LEAVING Pentraeth Coch I retraced my way along the Bangor road till I came to the turning on the right. Here I diverged from the aforesaid road, and proceeded along one which led nearly due west; after travelling about a mile I stopped, on the top of a little hill; cornfields were on either side, and in one an aged man was reaping close to the road; I looked south, west, north and east; to the south was the Snowdon range far away, with the Wyddfa just discernible; to the west and north was nothing very remarkable, but to the east or rather north-east, was mountain Lidiart and the tall hill confronting it across the bay.

"Can you tell me," said I to the old reaper, "the name of that bald hill, which looks towards Lidiart?"

"We call that hill Moelfre," said the old man desisting from his labour, and touching his hat.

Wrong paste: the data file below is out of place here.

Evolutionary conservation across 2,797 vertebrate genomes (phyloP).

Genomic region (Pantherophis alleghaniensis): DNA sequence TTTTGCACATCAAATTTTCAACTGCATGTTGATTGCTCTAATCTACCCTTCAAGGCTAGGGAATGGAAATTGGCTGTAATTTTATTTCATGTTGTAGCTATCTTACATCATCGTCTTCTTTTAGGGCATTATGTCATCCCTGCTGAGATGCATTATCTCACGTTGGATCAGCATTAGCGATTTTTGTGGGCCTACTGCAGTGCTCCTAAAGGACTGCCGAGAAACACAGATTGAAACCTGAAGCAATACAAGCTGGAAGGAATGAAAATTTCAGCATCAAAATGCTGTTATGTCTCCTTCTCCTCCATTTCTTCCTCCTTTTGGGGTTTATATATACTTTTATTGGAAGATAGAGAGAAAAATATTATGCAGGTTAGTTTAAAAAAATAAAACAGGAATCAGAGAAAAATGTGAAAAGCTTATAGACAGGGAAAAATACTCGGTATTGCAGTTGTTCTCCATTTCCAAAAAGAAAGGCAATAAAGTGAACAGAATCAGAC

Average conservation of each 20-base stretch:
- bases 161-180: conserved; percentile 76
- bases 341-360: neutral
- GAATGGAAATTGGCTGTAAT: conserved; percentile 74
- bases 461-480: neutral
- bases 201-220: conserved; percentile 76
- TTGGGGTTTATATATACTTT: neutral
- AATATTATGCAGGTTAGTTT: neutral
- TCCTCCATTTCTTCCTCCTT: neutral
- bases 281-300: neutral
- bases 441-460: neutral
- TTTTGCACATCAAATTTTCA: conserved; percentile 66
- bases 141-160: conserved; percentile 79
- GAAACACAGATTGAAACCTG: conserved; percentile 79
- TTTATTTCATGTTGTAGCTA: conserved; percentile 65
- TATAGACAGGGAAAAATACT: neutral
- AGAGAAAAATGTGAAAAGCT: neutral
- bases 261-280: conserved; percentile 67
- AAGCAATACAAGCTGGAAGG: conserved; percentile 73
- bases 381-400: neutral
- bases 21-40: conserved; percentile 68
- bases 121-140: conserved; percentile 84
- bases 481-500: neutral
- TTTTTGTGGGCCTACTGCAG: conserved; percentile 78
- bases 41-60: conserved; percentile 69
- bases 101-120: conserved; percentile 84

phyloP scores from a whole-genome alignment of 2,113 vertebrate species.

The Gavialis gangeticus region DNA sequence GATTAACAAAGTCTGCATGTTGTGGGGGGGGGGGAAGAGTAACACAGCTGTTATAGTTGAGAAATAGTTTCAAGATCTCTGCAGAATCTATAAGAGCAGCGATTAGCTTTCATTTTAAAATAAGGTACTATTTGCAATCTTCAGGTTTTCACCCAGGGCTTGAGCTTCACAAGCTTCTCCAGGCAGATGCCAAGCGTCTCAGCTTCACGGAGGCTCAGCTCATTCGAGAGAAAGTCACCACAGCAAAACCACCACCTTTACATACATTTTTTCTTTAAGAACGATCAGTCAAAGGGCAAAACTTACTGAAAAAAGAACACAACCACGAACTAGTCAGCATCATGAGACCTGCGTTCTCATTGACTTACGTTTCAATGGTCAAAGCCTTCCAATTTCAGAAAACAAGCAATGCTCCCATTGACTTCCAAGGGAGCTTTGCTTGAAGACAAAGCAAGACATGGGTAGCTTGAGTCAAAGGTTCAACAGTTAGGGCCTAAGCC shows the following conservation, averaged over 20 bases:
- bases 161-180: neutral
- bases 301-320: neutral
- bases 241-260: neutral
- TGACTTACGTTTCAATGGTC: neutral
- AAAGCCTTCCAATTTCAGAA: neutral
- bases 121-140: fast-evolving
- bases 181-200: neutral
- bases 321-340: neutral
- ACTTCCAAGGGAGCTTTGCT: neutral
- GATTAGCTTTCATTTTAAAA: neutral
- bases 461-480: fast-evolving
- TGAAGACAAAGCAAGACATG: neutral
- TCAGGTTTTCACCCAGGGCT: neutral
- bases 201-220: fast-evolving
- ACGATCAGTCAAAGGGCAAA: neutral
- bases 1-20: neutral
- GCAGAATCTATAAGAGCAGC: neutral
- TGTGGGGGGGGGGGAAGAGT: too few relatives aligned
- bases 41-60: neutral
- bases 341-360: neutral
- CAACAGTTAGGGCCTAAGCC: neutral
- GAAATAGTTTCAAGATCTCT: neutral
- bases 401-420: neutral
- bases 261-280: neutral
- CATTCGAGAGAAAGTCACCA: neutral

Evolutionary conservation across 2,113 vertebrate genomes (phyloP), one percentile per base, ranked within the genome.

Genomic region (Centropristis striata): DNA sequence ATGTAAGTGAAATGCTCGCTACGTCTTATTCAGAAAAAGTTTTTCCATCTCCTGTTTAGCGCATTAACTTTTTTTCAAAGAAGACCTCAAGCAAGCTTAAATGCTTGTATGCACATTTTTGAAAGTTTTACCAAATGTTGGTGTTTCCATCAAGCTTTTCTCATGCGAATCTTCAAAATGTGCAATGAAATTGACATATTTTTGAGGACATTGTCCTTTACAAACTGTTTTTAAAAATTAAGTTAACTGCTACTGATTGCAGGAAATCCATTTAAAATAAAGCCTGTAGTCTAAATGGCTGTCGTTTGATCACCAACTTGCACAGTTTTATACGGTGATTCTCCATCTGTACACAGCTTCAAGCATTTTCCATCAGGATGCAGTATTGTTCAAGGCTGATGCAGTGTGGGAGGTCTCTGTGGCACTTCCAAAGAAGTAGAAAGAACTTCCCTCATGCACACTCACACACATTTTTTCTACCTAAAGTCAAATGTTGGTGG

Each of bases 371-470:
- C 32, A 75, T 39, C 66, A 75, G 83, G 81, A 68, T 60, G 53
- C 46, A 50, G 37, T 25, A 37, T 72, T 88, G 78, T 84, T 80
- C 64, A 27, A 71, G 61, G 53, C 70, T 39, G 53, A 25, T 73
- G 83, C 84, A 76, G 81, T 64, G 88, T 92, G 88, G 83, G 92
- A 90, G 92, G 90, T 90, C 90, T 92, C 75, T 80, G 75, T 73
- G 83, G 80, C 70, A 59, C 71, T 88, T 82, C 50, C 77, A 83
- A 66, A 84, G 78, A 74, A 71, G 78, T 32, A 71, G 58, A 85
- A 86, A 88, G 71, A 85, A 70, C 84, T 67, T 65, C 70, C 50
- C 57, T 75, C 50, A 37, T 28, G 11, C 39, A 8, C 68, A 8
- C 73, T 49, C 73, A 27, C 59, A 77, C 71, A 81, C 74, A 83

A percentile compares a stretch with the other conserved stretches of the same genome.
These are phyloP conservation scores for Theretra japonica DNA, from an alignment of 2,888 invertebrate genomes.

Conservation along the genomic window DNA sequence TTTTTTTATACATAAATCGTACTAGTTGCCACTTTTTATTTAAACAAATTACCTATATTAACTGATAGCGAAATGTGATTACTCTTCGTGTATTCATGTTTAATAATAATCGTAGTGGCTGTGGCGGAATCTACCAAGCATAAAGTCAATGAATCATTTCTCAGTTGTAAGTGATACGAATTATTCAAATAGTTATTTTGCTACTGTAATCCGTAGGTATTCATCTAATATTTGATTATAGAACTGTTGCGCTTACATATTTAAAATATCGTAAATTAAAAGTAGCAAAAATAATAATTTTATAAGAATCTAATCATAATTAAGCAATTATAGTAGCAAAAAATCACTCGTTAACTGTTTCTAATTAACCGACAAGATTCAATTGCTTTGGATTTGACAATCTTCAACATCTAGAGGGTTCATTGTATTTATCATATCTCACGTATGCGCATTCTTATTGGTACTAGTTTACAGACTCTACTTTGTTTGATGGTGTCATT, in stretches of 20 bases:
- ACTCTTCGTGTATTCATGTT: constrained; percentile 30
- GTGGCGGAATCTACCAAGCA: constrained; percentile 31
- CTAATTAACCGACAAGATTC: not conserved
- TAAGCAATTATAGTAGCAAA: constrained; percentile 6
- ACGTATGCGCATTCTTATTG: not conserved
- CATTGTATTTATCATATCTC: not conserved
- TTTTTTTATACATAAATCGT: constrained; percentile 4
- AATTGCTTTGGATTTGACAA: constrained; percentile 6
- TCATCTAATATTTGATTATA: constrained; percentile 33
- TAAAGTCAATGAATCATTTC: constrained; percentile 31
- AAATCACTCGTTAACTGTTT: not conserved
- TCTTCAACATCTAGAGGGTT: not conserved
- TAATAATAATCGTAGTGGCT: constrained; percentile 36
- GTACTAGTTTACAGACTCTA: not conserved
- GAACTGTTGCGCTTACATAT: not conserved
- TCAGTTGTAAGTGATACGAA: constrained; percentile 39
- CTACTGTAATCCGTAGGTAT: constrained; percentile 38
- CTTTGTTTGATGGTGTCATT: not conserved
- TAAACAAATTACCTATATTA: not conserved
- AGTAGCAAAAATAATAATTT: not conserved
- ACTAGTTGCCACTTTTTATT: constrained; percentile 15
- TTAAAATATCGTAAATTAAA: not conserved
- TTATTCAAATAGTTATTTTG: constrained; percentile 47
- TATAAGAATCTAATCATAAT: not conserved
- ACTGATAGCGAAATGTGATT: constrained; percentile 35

"Dear me," said I; "Moelfre, Moelfre!"

"Is there anything wonderful in the name, sir?" said the old man smiling.

"There is nothing wonderful in the name," said I, "which merely means the bald hill, but it brings wonderful recollections to my mind. I little thought when I was looking from the road near Pentraeth Coch yesterday on that hill, and the bay and strand below it, and admiring the tranquillity which reigned over all, that I was gazing upon the scene of one of the most tremendous conflicts recorded in history or poetry."

"Dear me," said the old reaper; "and whom may it have been between? the French and English, I suppose."

"No," said I; "it was fought between one of your Welsh kings, the great Owain Gwynedd, and certain northern and Irish enemies of his."

"Only think," said the old man, "and it was a fierce battle, sir?"

"It was, indeed," said I; "according to the words of a poet, who described it, the Menai could not ebb on account of the torrent of blood which flowed into it, slaughter was heaped upon slaughter, shout followed shout, and around Moelfre a thousand war flags waved."

"Well, sir," said the old man, "I never before heard anything about it, indeed I don't trouble my head with histories, unless they be Bible histories."